Knocklyon’s Gartland tips Kenny for big Irish success

by Stephen Findlater

NEW Dundalk captain Brian Gartland has tipped fellow Dubliner Stephen Kenny to be a success as Republic of Ireland under-21 manager.

Kenny, from Millbrook Lawns, got his rein in charge of the under-21s off to a winning start last week as a domestic-based selection saw off the Irish amateurs 1-0 in Whitehall.

Tougher challenges lie ahead as the 47-year-old leads the under-21s in the qualifying campaign for the 2020 European Championships before taking over the senior job next summer.

Gartland assumed the captain’s armband in the off-season following the appointment of Kenny’s successor, Killinarden’s Vinny Perth, as Lilywhites boss.

And the Knocklyon native has backed Kenny to transfer the magic that brought four league titles and two FAI Cups in six years to the international set-up.

“He never let you get comfortable and he always kept you on your toes,” Gartland said at the launch of the League of Ireland season, which begins on Friday.

“He always had different methods of motivation, whether you knew of them or not. That’s instilled in a lot of players in the dressing room now and it won’t go away.

“It’s brilliant to see because he’s done such a phenomenal job over the six years with us. Even before, up in Derry, the amount of cups he won and the job he done rebuilding the club.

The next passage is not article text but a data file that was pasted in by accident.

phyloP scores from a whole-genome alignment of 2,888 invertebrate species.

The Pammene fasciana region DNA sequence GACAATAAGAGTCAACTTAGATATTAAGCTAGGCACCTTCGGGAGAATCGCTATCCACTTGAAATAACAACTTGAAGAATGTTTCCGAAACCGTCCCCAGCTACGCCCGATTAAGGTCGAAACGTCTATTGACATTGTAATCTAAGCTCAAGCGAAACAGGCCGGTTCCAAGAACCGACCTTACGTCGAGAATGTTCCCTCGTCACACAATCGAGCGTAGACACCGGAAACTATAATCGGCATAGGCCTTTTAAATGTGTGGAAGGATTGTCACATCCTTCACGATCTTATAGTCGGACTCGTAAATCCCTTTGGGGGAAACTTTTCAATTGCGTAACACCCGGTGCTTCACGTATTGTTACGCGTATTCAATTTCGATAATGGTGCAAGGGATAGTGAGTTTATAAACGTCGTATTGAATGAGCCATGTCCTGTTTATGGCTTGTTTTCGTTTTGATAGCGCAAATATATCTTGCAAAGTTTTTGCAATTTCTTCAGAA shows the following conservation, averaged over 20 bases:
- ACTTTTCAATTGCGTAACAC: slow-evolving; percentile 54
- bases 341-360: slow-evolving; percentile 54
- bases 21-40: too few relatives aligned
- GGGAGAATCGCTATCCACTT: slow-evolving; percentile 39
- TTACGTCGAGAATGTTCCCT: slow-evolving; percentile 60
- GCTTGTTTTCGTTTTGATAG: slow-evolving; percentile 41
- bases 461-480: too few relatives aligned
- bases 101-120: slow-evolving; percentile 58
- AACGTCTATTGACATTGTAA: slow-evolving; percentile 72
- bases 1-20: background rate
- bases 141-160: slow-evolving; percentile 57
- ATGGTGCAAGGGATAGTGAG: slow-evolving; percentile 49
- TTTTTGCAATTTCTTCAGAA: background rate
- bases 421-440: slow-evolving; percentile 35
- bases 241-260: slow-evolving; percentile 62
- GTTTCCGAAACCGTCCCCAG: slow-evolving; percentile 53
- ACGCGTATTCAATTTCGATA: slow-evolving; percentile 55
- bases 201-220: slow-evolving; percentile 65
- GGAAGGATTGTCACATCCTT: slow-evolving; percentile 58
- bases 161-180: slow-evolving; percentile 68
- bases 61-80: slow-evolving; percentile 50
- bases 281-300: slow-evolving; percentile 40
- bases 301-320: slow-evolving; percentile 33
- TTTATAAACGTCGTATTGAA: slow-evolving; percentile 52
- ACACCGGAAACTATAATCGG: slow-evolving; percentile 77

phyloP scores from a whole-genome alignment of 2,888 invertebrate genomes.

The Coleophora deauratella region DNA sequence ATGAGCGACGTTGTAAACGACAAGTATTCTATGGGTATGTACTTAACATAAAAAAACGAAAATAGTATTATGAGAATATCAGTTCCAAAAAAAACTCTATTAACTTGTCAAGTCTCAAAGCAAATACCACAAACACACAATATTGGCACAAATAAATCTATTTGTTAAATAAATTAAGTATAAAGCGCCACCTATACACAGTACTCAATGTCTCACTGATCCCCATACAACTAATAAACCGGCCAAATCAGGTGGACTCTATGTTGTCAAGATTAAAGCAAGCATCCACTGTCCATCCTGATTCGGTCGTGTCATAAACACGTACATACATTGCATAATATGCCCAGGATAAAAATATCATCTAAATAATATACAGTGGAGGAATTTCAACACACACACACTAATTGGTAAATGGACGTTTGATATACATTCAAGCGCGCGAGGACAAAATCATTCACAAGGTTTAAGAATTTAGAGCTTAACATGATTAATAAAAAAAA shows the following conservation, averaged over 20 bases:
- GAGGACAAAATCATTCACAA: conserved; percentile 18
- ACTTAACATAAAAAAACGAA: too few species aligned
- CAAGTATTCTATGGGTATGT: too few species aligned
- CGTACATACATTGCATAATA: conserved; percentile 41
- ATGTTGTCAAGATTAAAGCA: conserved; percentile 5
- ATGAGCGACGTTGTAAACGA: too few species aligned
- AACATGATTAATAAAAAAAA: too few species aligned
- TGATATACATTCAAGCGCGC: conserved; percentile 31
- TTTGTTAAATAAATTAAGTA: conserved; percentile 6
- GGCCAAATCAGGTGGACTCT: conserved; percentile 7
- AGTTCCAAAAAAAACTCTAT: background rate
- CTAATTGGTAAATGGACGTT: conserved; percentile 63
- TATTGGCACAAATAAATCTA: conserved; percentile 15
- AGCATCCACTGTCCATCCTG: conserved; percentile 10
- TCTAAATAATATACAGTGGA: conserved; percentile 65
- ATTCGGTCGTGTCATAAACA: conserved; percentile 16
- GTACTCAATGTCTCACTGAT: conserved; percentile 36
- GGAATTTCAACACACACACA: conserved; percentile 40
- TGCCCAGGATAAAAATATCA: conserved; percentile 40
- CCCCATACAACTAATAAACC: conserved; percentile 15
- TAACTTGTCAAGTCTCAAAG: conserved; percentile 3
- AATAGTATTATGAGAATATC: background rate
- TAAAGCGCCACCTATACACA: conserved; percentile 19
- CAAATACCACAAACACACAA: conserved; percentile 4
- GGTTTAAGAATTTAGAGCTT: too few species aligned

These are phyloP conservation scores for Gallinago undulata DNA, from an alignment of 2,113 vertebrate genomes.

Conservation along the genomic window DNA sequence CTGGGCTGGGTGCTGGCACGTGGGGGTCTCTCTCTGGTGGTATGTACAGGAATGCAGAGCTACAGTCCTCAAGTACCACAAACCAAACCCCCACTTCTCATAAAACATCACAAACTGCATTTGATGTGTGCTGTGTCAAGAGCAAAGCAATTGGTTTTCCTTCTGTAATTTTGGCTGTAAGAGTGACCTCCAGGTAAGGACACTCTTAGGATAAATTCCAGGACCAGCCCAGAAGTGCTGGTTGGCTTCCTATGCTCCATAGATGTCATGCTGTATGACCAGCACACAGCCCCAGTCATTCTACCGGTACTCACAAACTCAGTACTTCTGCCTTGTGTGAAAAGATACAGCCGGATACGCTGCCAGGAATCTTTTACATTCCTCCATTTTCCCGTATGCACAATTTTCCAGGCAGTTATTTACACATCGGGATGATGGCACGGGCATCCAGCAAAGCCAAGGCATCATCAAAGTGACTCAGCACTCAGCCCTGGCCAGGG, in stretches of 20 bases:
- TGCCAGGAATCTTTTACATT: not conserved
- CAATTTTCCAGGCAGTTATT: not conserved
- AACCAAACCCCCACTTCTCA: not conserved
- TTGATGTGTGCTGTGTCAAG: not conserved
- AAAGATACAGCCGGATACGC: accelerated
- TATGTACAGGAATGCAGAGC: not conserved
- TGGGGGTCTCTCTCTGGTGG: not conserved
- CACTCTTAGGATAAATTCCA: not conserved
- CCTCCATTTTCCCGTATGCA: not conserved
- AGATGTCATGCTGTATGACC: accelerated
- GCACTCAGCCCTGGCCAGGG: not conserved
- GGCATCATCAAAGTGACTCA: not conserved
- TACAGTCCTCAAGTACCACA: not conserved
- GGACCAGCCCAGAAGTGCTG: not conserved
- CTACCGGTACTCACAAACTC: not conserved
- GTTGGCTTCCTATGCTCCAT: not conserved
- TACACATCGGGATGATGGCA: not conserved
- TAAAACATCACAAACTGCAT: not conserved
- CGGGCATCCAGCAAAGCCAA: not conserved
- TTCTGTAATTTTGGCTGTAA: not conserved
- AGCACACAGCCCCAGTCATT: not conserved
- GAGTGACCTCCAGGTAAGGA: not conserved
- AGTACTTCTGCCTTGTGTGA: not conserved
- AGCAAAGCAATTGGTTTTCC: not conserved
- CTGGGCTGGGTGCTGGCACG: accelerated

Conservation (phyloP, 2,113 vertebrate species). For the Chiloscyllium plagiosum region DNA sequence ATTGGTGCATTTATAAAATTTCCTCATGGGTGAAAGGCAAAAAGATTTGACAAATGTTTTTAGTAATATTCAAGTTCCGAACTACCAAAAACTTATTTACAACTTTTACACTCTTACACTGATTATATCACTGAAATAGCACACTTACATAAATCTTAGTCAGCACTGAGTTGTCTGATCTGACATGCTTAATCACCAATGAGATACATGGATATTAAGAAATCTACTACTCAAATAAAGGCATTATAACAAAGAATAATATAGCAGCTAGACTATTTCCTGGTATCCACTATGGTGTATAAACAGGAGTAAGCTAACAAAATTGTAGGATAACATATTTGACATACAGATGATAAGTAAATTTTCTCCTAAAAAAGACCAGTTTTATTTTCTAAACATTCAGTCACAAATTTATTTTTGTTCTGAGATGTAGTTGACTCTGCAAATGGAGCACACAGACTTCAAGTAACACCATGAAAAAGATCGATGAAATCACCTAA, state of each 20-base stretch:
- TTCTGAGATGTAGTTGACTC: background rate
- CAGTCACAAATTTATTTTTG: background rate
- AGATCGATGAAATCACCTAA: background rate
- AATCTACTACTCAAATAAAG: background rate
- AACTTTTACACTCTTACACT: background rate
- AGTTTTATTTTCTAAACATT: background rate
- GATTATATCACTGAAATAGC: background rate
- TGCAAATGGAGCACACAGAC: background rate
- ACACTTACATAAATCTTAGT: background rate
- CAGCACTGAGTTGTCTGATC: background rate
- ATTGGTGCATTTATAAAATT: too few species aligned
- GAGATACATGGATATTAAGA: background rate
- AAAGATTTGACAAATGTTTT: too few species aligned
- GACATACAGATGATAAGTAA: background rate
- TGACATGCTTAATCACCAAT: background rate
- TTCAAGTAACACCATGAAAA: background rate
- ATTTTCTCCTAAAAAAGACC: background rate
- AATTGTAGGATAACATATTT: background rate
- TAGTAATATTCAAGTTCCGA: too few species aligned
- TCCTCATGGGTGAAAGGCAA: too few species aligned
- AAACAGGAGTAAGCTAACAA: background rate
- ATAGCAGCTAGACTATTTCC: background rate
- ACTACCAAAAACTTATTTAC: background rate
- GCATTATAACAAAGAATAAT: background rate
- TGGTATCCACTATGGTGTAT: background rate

“He’s been great for Irish football and it’s great to see somebody in the League of Ireland be recognised to that category, with the international job.

“It’s also great for us as a club, and as a team, and as players, to see we were part of it and he’s ended up going there from it. It’s nice for everyone.”

Gartland got his captaincy off to the perfect start as the Lilywhites saw off Cork City 2-1 in the President’s Cup in Dundalk, lifting the trophy for the first time in three years.

And with St Patrick’s Athletic and Shamrock Rovers having strengthened significantly over the off-season, Gartland is adamant his side will take nothing for granted.

“We have this confidence, but there’s also a humbleness and a drive to succeed. There’s no player bigger than the team.

“You need a bit of an ego to have your confidence, but there’s no massive egos. People don’t get ahead of themselves and, if they do, they’re brought back in line.

“With that sort of recipe, it is a foundation for success. You don’t get comfortable or complacent. When your ego gets too big, you get complacent.

“You’ve won a game before you’re out on the pitch. That’s never the case with us. For every game, you apply yourself, whether it’s Cork, Finn Harps, you apply yourself the same.”

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